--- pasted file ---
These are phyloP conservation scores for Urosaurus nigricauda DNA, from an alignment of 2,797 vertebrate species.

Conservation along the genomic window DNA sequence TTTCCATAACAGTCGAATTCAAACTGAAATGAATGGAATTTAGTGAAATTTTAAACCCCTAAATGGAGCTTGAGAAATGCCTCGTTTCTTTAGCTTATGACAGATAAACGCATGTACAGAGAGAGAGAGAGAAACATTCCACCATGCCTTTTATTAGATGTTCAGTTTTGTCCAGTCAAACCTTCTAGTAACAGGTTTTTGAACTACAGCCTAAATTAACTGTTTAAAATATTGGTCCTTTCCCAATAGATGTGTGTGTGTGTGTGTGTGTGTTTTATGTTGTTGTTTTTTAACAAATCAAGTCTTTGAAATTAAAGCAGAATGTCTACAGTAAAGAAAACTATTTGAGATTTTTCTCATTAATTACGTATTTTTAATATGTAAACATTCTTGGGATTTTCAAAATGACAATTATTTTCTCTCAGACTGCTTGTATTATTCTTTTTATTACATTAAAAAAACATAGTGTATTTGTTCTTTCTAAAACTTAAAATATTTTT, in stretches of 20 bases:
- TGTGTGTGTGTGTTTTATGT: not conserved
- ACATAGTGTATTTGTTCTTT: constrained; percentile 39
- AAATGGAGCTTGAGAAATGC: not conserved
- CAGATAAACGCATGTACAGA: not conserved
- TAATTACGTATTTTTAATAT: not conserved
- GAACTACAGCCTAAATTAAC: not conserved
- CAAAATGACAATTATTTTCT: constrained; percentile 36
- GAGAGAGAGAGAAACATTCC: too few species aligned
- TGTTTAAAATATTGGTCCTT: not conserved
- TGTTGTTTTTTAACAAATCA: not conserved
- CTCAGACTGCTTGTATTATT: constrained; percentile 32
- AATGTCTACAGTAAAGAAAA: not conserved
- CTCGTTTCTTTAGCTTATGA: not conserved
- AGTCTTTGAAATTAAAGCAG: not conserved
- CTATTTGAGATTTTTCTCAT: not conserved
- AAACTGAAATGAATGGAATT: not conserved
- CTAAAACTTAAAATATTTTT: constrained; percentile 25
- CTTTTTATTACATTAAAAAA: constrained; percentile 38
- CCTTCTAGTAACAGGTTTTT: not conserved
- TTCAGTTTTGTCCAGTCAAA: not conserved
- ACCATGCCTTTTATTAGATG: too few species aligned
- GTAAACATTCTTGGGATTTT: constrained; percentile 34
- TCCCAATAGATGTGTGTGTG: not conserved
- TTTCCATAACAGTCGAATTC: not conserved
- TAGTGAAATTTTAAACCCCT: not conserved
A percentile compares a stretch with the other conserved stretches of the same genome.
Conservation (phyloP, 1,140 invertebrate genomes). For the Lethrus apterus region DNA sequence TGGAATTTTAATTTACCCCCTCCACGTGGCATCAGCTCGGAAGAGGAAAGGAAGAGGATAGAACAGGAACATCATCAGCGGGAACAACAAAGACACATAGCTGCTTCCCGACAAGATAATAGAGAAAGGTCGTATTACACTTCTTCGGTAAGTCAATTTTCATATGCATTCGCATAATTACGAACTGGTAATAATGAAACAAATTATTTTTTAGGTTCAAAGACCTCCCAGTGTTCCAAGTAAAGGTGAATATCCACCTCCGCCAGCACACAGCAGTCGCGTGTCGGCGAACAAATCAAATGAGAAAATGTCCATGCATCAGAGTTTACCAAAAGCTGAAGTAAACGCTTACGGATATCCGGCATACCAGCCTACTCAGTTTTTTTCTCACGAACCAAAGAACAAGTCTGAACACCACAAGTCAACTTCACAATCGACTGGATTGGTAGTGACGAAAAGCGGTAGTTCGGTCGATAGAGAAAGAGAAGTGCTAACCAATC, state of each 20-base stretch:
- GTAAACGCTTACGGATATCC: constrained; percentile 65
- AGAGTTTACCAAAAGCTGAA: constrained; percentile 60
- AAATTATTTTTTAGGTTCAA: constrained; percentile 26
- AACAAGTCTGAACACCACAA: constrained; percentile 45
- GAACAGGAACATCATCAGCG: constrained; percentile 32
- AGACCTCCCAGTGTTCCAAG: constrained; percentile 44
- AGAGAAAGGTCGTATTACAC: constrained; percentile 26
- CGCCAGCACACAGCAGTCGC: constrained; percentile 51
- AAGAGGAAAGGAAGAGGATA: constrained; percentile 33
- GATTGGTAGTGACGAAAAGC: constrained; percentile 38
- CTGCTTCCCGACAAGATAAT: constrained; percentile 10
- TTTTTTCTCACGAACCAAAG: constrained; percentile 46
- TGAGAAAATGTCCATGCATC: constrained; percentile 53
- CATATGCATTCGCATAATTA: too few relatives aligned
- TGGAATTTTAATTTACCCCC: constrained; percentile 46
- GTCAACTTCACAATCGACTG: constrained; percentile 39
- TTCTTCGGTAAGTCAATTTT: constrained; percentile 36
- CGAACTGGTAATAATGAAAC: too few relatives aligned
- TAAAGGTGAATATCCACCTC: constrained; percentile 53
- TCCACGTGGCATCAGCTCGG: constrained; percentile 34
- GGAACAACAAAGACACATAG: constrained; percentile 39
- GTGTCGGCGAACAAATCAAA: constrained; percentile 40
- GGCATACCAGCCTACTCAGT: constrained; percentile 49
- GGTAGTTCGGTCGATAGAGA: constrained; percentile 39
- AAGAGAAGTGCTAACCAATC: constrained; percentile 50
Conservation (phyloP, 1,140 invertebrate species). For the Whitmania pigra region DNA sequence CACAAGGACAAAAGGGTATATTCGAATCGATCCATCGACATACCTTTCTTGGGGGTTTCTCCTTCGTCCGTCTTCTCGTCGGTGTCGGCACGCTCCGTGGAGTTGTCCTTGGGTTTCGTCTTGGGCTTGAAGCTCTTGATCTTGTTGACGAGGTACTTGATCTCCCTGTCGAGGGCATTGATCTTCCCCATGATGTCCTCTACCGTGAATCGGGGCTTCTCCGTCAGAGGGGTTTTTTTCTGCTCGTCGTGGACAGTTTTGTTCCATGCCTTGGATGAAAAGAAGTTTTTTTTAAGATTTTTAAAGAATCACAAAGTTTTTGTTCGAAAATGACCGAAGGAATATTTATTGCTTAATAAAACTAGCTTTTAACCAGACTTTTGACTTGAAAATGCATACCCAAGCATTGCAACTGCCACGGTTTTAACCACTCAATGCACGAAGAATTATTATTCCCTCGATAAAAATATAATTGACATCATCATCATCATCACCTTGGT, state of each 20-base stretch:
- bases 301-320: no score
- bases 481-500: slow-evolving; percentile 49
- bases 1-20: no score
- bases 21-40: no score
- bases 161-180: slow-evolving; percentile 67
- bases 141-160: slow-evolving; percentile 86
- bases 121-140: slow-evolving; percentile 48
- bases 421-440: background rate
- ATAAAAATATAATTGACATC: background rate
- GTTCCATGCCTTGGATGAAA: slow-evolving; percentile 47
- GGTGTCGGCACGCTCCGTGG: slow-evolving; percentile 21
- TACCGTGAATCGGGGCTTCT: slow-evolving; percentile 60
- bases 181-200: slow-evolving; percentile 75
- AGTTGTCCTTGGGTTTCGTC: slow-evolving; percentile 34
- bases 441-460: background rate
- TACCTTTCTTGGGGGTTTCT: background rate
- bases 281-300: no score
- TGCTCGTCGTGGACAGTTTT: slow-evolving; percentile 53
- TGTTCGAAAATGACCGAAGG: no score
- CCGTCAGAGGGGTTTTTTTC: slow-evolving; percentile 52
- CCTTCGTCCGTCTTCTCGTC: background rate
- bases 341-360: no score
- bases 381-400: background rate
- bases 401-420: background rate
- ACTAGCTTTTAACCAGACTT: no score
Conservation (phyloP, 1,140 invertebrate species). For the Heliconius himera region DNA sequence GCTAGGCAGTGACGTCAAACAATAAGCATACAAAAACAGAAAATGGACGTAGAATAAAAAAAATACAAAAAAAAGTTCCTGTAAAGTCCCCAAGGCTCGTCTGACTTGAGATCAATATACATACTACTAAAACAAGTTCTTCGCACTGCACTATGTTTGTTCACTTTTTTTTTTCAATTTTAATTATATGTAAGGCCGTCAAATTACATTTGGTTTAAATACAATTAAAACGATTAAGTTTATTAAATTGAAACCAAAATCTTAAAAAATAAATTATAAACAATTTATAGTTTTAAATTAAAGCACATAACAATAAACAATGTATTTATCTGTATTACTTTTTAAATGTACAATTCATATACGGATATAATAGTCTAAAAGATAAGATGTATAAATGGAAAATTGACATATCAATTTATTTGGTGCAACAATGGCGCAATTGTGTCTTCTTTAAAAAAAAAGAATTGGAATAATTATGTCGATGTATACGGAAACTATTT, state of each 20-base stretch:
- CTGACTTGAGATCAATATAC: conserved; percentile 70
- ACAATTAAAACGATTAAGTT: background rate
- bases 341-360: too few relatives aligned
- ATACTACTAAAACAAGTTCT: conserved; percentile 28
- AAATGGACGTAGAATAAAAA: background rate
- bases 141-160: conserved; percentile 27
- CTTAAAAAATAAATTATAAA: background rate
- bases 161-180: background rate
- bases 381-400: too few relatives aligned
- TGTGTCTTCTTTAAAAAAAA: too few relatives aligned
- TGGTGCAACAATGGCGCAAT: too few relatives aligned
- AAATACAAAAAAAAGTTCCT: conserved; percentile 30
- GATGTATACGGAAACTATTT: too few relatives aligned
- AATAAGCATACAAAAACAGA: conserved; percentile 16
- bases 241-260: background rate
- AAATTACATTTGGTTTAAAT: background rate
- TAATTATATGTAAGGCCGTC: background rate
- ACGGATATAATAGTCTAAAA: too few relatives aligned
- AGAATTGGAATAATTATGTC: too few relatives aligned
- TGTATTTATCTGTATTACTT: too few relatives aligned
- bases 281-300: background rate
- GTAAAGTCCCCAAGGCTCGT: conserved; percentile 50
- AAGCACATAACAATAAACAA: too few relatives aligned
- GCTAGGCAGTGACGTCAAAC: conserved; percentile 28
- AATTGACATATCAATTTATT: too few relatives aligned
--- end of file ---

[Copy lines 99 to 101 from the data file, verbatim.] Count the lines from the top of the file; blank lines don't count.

- ACGGATATAATAGTCTAAAA: too few relatives aligned
- AGAATTGGAATAATTATGTC: too few relatives aligned
- TGTATTTATCTGTATTACTT: too few relatives aligned